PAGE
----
A Medical Device Daily

New European guidelines issued by the European Society of Cardiology (ESC; Sophia Antipolis, France) on the management of heart attack place emphasis on speed of action and the importance of reperfusion therapy to restore blood flow to the heart.

The new guidelines cover management of a common type of classical heart attack known as STEMI (ST-segment elevation acute myocardial infarction), a reference to its appearance on an ECG. Around one-third of all acute coronary events are diagnosed as STEMI.

Professor Frans Van de Werf from Leuven, Belgium, who chaired the ESC task force, describes the guidelines as "important" and says their broad uptake and adoption would make a "huge difference" to heart attack survival rates.

Although precise numbers are missing, it is thought that 30% to 50% of victims of heart attack die before reaching the hospital, most of them in the first hours after the onset of symptoms.

ESC said that while this fatality rate has remained fairly constant in recent years, survival rates in hospitals have markedly improved – from a rate of 75% in the 1960s to around 95% today. The introduction of coronary care units, new techniques of coronary intervention and treatments to dissolve blood clots all have improved in-hospital care.

The primary emphasis of the new guidelines – and the major changes since the previous edition of 2003 – relates to emergency systems and a speedy emphasis on reperfusion therapy, performed either by percutaneous coronary interventions (PCI) with balloon angioplasty and stent or thrombolysis treatment with clot-dissolving drugs.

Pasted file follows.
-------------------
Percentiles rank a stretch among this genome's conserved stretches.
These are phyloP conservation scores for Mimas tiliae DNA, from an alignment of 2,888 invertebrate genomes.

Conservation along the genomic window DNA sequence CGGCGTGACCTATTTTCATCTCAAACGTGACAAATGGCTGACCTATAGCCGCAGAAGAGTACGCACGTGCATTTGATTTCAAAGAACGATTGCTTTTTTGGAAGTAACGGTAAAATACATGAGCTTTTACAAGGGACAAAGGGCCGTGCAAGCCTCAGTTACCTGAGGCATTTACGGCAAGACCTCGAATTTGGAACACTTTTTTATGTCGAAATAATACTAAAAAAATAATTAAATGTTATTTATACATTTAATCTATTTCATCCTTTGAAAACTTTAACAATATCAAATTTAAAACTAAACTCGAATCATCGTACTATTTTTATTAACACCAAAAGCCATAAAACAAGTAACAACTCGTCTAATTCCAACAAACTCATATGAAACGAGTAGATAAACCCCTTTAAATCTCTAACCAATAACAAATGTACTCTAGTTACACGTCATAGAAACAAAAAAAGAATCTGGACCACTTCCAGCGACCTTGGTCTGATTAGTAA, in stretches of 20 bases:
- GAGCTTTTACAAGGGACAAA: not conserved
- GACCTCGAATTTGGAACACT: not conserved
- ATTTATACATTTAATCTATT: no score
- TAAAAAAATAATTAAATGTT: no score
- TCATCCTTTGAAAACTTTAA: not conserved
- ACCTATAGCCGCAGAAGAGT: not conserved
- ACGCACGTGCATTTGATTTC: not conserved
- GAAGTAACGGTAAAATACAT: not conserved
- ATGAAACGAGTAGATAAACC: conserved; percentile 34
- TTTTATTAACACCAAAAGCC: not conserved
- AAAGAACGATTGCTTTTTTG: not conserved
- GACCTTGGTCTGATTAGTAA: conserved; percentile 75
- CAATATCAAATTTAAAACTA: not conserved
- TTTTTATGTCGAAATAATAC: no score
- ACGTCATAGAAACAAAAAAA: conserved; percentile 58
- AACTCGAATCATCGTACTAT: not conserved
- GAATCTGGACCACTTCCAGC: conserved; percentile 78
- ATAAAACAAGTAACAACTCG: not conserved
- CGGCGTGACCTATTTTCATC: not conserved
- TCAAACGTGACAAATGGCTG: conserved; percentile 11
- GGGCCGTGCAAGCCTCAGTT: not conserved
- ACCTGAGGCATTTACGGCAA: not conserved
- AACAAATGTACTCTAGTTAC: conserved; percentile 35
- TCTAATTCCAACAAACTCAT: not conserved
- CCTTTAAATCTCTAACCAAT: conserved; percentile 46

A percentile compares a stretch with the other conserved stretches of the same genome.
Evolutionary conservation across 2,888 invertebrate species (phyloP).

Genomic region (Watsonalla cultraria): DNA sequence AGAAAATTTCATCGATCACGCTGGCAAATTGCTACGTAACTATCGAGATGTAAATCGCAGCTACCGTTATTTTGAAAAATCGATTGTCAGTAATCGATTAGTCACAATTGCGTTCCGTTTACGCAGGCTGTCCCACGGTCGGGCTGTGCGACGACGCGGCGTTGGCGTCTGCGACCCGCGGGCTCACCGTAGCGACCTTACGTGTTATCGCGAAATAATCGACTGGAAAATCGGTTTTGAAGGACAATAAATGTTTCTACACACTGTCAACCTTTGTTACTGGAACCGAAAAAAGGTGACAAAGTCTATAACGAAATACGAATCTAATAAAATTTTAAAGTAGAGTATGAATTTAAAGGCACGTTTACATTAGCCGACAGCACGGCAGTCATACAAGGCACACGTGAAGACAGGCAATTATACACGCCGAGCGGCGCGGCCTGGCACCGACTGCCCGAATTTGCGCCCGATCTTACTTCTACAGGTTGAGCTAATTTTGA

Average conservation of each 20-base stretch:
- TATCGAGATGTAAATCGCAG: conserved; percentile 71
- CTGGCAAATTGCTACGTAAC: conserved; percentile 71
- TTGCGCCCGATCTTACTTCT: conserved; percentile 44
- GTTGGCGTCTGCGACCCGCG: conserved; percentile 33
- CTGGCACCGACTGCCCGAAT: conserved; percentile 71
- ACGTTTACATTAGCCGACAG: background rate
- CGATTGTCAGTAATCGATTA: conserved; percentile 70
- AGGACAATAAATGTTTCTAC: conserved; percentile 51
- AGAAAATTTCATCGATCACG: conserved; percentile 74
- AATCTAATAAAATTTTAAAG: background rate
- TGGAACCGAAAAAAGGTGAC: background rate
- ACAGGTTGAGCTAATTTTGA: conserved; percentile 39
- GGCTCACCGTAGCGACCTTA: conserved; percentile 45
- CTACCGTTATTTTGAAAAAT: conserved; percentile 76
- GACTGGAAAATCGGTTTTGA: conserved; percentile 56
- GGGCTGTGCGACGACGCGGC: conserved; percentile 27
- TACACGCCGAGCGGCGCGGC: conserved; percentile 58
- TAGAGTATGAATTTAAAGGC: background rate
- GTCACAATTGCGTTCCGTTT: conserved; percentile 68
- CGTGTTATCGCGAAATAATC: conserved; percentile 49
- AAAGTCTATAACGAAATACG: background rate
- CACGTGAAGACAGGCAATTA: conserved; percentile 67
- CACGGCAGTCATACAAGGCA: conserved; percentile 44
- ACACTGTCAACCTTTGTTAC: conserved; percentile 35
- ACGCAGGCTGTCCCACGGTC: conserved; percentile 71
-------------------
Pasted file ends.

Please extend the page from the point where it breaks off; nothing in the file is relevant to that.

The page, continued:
The guidelines say the key to management, and thus to improved survival rates, is early diagnosis and risk assessment after first medical contact (FMC). Primary PCI is the "preferred treatment" if available within two hours of FMC.

If PCI is not possible within two hours, pre- or in-hospital thrombolysis should be performed as soon as possible after FMC — and within 30 minutes at the latest, according to the guidelines.

"Primary PCI is defined as angioplasty and/or stenting without prior or concomitant thrombolytic therapy, and is the preferred therapeutic option when it can be performed expeditiously by an experienced team," said the guidelines. The shorter the delay, the better the outcome – and FMC-to-balloon should be within two hours "in all cases."

The guidelines add that only hospitals with an established interventional cardiology program in operation 24/7 should use primary PCI.

Current registry data suggest that around 20% to 30% of all STEMI patients in Europe still receive no reperfusion therapy. However, he said adherence to the new guidelines could "dramatically" improve STEMI patient survival.

The guidelines also recommend that most patients following successful thrombolysis should be routinely referred for angiography to assess the condition of the coronary arteries and heart muscle.

The guidelines are being published in this month's edition of the European Heart Journal.

CE mark for Amedica's Valeo line